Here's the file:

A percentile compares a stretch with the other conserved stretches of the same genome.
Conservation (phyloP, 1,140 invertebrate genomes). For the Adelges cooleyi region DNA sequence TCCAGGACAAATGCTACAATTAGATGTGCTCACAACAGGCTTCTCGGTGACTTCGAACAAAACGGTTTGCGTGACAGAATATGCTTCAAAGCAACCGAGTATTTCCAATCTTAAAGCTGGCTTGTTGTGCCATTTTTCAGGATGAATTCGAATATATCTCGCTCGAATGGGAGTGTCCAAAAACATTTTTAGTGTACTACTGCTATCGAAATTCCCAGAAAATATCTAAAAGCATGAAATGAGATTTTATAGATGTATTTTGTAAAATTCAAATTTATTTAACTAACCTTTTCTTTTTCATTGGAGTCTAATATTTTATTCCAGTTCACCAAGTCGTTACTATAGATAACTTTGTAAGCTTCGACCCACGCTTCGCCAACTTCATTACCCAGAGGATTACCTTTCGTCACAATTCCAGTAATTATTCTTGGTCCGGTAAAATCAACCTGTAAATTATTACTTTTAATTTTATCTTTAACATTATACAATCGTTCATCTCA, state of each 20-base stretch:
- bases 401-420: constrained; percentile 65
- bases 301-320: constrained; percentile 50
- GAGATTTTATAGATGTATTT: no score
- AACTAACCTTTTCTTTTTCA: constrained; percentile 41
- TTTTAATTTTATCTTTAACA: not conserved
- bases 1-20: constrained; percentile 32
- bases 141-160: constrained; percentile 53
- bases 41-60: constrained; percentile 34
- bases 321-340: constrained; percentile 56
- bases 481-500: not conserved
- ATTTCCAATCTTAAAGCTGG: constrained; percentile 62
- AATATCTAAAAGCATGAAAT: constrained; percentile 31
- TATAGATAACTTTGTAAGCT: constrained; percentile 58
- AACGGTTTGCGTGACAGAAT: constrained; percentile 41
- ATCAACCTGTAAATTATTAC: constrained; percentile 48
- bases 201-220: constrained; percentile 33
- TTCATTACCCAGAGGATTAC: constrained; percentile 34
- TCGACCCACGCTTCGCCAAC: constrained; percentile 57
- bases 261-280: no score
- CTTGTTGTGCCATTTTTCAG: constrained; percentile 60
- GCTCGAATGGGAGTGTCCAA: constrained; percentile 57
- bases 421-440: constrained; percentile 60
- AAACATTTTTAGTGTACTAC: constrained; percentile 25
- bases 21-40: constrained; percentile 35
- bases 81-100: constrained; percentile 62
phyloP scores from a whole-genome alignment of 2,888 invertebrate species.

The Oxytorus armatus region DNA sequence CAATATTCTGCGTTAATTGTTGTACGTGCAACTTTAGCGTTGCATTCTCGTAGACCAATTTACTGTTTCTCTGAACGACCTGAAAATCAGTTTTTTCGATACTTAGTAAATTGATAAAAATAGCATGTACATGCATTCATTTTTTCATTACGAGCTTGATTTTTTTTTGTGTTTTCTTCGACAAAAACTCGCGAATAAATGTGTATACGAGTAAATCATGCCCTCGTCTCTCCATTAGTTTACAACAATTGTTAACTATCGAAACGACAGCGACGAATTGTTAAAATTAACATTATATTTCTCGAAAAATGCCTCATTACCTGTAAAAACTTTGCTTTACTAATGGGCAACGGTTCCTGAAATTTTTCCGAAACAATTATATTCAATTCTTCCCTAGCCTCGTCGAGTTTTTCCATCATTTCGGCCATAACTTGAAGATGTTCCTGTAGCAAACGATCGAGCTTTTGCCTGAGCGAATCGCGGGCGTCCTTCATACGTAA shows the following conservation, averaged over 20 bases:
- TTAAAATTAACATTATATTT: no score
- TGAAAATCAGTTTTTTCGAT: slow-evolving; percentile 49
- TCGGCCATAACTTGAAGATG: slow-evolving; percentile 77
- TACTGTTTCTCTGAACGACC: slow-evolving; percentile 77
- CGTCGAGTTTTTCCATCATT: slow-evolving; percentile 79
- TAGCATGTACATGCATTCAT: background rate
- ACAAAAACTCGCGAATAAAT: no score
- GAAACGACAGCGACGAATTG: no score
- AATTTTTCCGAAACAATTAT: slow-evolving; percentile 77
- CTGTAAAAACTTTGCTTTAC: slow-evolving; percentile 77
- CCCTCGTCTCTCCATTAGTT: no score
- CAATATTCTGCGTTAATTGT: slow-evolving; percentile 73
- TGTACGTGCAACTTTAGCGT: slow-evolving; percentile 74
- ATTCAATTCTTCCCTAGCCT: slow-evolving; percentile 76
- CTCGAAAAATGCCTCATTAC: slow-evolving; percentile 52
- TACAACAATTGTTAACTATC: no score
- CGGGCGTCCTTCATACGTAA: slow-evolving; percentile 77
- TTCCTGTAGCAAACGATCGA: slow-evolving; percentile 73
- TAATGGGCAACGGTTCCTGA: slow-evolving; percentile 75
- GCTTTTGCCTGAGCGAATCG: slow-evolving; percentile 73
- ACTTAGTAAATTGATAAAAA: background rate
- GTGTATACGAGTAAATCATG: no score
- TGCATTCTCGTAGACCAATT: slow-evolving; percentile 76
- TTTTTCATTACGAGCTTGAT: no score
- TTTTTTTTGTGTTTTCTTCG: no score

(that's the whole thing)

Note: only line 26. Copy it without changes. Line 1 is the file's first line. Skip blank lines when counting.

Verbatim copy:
- bases 21-40: constrained; percentile 35